Perry's Index to the Aesopica
Fables exist in many versions; here is one version in English:
THE CRICKET AND THE OWL
Someone who does not respect his associates will usually
be punished for his conceited behaviour.
The cricket was making a great deal of noise and this greatly annoyed the owl,
since she was accustomed to seek out her food in the darkness of night and to
sleep during the day inside the hollowed-out branch of a tree. The owl thus asked
the cricket to keep quiet, which only provoked the cricket to make an even greater
racket. Again the owl asked the cricket to keep quiet, and this triggered a still
greater outburst of noise. When the owl saw that she was accomplishing nothing
since the cricket simply scorned her requests, she decided to trick the chattering
insect. 'Given that I cannot sleep because of your singing,' said the owl, 'which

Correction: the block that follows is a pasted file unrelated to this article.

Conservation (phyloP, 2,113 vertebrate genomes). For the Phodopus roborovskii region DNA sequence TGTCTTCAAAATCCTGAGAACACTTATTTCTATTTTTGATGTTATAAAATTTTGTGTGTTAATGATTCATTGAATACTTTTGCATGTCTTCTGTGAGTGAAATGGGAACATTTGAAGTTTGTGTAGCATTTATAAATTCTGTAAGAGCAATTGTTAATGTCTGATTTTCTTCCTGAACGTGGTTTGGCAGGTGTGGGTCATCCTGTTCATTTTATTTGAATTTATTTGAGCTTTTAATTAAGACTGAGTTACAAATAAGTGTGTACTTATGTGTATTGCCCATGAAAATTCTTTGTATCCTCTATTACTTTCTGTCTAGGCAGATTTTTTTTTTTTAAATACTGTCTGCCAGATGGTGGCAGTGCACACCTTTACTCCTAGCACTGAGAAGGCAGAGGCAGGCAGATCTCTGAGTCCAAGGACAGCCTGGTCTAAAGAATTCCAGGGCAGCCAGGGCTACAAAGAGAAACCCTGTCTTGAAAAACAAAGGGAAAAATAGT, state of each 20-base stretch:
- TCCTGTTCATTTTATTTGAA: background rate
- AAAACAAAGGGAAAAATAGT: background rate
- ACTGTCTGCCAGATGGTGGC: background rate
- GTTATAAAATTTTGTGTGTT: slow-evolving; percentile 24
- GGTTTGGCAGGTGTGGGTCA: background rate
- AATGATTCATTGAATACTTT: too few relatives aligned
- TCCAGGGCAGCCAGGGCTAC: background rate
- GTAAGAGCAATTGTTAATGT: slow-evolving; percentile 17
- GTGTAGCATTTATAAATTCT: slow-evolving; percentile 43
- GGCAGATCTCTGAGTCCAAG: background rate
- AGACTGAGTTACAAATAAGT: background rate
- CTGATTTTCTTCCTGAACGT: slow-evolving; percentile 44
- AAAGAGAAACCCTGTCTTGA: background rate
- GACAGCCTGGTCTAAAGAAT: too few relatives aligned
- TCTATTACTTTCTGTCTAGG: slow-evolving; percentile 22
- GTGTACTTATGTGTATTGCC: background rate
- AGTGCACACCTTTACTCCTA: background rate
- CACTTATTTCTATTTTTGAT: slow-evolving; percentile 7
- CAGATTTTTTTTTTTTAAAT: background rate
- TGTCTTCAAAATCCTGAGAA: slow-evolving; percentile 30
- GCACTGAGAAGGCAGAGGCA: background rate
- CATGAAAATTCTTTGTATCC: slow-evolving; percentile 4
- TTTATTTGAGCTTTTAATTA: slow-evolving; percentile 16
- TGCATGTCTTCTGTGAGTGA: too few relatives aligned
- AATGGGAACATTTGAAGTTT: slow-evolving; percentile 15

of course one might easily mistake for the tuneful strains of Apollo's lyre,
I've decided to drink some of the nectar which Athena recently gave me as a gift.
Please come and let's drink it together, if that meets with your approval.' The
cricket happened to be extremely thirsty and she was also quite pleased by the
compliments which the owl had paid to her singing, so she gladly flew to where
the owl was waiting. The owl then sealed up the entrance and seized the trembling
cricket and brought an end to her life: what the cricket refused to do while
living, she conceded in death.
Aesop's Fables. A new translation by Laura
Oxford University Press (World's Classics): Oxford, 2002.
cover, with new ISBN, published in 2008; contents of book unchanged.
Perry 507: Gibbs (Oxford) 97 [English]
Perry 507: Townsend 264 [English]
Perry 507: Phaedrus 3.16 [Latin]
You can find a compilation of Perry's index to the Aesopica in the gigantic appendix to his
edition of Babrius and Phaedrus for the Loeb Classical Library
(Harvard University Press: Cambridge, 1965). This book is an absolute must for anyone interested
in the Aesopic fable tradition. Invaluable.